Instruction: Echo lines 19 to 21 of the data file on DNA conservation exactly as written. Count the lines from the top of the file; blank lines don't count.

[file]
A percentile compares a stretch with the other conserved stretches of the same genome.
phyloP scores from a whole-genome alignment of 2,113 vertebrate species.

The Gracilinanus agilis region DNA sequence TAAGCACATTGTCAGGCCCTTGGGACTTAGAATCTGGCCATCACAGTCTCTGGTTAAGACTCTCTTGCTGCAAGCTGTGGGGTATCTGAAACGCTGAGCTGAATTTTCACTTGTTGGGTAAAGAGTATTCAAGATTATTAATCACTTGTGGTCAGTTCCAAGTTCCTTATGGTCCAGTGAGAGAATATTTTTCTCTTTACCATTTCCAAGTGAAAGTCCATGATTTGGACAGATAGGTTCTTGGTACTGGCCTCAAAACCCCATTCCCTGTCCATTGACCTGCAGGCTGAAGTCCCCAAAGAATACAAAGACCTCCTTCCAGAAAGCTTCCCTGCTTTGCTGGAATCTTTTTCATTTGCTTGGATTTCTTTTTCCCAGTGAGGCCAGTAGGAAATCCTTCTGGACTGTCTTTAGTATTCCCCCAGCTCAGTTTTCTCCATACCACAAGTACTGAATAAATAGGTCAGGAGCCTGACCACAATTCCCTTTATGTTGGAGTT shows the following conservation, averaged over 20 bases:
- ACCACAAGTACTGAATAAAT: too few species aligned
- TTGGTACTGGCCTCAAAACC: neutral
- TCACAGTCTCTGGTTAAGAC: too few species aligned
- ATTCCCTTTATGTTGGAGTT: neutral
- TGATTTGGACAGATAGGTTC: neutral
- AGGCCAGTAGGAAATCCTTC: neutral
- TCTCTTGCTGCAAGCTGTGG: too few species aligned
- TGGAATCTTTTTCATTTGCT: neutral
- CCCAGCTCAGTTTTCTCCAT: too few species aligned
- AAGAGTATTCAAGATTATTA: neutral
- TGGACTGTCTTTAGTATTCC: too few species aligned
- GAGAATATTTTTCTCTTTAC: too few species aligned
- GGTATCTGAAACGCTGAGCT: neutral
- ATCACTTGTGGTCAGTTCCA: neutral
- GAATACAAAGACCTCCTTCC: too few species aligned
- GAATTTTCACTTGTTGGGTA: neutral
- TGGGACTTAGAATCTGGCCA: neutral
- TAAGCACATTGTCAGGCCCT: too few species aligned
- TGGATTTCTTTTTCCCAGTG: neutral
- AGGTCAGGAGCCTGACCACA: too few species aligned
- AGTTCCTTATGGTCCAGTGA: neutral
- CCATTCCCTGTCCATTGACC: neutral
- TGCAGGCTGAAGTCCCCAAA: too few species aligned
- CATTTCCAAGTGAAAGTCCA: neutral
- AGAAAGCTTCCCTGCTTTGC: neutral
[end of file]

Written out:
- GAATTTTCACTTGTTGGGTA: neutral
- TGGGACTTAGAATCTGGCCA: neutral
- TAAGCACATTGTCAGGCCCT: too few species aligned